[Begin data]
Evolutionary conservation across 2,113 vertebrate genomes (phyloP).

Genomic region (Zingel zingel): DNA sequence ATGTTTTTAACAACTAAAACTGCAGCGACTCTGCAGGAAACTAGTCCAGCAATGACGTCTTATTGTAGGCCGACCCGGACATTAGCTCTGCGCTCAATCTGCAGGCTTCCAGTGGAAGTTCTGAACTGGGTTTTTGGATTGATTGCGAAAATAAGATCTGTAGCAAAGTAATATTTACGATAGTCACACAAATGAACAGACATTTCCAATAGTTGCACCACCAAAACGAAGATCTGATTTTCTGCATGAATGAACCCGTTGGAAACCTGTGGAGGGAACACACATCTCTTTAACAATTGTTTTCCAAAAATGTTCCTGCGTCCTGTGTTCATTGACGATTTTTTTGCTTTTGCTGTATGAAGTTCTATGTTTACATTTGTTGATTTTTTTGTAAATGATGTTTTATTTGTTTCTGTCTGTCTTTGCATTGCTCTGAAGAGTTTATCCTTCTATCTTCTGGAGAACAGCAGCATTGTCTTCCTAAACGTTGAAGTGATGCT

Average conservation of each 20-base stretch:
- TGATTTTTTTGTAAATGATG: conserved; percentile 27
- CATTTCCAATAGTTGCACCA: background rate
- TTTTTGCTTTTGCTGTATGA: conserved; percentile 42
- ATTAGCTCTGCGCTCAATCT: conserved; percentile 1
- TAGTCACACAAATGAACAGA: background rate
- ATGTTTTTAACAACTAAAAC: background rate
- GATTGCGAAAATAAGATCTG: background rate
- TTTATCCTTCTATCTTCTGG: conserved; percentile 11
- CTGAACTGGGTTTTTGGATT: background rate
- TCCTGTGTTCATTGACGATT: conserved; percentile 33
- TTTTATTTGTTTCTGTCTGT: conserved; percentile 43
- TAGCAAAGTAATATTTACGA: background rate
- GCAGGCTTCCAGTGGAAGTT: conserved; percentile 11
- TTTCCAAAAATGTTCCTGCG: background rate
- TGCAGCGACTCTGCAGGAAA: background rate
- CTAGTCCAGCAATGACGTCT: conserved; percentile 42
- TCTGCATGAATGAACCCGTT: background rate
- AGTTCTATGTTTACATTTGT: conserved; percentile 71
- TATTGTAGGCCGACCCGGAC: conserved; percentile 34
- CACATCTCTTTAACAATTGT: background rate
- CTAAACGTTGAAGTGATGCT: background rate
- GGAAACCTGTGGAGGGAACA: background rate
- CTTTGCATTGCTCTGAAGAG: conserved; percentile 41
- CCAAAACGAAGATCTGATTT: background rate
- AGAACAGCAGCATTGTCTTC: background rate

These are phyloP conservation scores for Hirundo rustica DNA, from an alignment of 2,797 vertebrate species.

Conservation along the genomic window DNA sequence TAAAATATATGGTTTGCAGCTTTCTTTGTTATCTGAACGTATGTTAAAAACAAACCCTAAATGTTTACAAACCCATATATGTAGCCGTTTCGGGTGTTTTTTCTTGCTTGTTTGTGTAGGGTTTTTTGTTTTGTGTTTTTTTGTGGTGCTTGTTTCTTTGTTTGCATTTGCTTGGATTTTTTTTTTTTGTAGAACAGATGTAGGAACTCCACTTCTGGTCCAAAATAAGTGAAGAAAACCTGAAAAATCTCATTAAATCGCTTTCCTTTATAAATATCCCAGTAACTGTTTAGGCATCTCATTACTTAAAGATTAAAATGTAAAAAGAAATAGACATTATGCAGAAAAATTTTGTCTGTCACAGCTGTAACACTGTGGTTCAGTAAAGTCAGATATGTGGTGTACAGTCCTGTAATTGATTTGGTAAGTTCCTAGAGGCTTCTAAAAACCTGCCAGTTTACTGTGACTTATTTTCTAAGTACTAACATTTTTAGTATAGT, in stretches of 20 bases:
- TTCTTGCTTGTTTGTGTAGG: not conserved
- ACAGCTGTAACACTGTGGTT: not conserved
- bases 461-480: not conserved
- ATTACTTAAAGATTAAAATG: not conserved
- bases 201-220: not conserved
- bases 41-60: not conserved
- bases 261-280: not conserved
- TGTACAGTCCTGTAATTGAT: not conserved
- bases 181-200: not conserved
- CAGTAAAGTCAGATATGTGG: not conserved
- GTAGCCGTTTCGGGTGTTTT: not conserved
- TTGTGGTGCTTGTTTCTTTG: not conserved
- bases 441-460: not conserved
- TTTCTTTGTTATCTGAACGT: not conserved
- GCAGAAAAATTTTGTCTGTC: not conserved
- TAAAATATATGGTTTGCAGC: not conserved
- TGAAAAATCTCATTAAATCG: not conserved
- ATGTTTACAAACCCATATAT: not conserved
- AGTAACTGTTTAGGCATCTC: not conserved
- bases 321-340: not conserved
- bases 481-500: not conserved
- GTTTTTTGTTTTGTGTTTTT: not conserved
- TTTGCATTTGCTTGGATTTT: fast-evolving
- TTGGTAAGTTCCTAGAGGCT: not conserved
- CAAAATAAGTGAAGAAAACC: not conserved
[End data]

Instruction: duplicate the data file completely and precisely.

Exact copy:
Evolutionary conservation across 2,113 vertebrate genomes (phyloP).

Genomic region (Zingel zingel): DNA sequence ATGTTTTTAACAACTAAAACTGCAGCGACTCTGCAGGAAACTAGTCCAGCAATGACGTCTTATTGTAGGCCGACCCGGACATTAGCTCTGCGCTCAATCTGCAGGCTTCCAGTGGAAGTTCTGAACTGGGTTTTTGGATTGATTGCGAAAATAAGATCTGTAGCAAAGTAATATTTACGATAGTCACACAAATGAACAGACATTTCCAATAGTTGCACCACCAAAACGAAGATCTGATTTTCTGCATGAATGAACCCGTTGGAAACCTGTGGAGGGAACACACATCTCTTTAACAATTGTTTTCCAAAAATGTTCCTGCGTCCTGTGTTCATTGACGATTTTTTTGCTTTTGCTGTATGAAGTTCTATGTTTACATTTGTTGATTTTTTTGTAAATGATGTTTTATTTGTTTCTGTCTGTCTTTGCATTGCTCTGAAGAGTTTATCCTTCTATCTTCTGGAGAACAGCAGCATTGTCTTCCTAAACGTTGAAGTGATGCT

Average conservation of each 20-base stretch:
- TGATTTTTTTGTAAATGATG: conserved; percentile 27
- CATTTCCAATAGTTGCACCA: background rate
- TTTTTGCTTTTGCTGTATGA: conserved; percentile 42
- ATTAGCTCTGCGCTCAATCT: conserved; percentile 1
- TAGTCACACAAATGAACAGA: background rate
- ATGTTTTTAACAACTAAAAC: background rate
- GATTGCGAAAATAAGATCTG: background rate
- TTTATCCTTCTATCTTCTGG: conserved; percentile 11
- CTGAACTGGGTTTTTGGATT: background rate
- TCCTGTGTTCATTGACGATT: conserved; percentile 33
- TTTTATTTGTTTCTGTCTGT: conserved; percentile 43
- TAGCAAAGTAATATTTACGA: background rate
- GCAGGCTTCCAGTGGAAGTT: conserved; percentile 11
- TTTCCAAAAATGTTCCTGCG: background rate
- TGCAGCGACTCTGCAGGAAA: background rate
- CTAGTCCAGCAATGACGTCT: conserved; percentile 42
- TCTGCATGAATGAACCCGTT: background rate
- AGTTCTATGTTTACATTTGT: conserved; percentile 71
- TATTGTAGGCCGACCCGGAC: conserved; percentile 34
- CACATCTCTTTAACAATTGT: background rate
- CTAAACGTTGAAGTGATGCT: background rate
- GGAAACCTGTGGAGGGAACA: background rate
- CTTTGCATTGCTCTGAAGAG: conserved; percentile 41
- CCAAAACGAAGATCTGATTT: background rate
- AGAACAGCAGCATTGTCTTC: background rate

These are phyloP conservation scores for Hirundo rustica DNA, from an alignment of 2,797 vertebrate species.

Conservation along the genomic window DNA sequence TAAAATATATGGTTTGCAGCTTTCTTTGTTATCTGAACGTATGTTAAAAACAAACCCTAAATGTTTACAAACCCATATATGTAGCCGTTTCGGGTGTTTTTTCTTGCTTGTTTGTGTAGGGTTTTTTGTTTTGTGTTTTTTTGTGGTGCTTGTTTCTTTGTTTGCATTTGCTTGGATTTTTTTTTTTTGTAGAACAGATGTAGGAACTCCACTTCTGGTCCAAAATAAGTGAAGAAAACCTGAAAAATCTCATTAAATCGCTTTCCTTTATAAATATCCCAGTAACTGTTTAGGCATCTCATTACTTAAAGATTAAAATGTAAAAAGAAATAGACATTATGCAGAAAAATTTTGTCTGTCACAGCTGTAACACTGTGGTTCAGTAAAGTCAGATATGTGGTGTACAGTCCTGTAATTGATTTGGTAAGTTCCTAGAGGCTTCTAAAAACCTGCCAGTTTACTGTGACTTATTTTCTAAGTACTAACATTTTTAGTATAGT, in stretches of 20 bases:
- TTCTTGCTTGTTTGTGTAGG: not conserved
- ACAGCTGTAACACTGTGGTT: not conserved
- bases 461-480: not conserved
- ATTACTTAAAGATTAAAATG: not conserved
- bases 201-220: not conserved
- bases 41-60: not conserved
- bases 261-280: not conserved
- TGTACAGTCCTGTAATTGAT: not conserved
- bases 181-200: not conserved
- CAGTAAAGTCAGATATGTGG: not conserved
- GTAGCCGTTTCGGGTGTTTT: not conserved
- TTGTGGTGCTTGTTTCTTTG: not conserved
- bases 441-460: not conserved
- TTTCTTTGTTATCTGAACGT: not conserved
- GCAGAAAAATTTTGTCTGTC: not conserved
- TAAAATATATGGTTTGCAGC: not conserved
- TGAAAAATCTCATTAAATCG: not conserved
- ATGTTTACAAACCCATATAT: not conserved
- AGTAACTGTTTAGGCATCTC: not conserved
- bases 321-340: not conserved
- bases 481-500: not conserved
- GTTTTTTGTTTTGTGTTTTT: not conserved
- TTTGCATTTGCTTGGATTTT: fast-evolving
- TTGGTAAGTTCCTAGAGGCT: not conserved
- CAAAATAAGTGAAGAAAACC: not conserved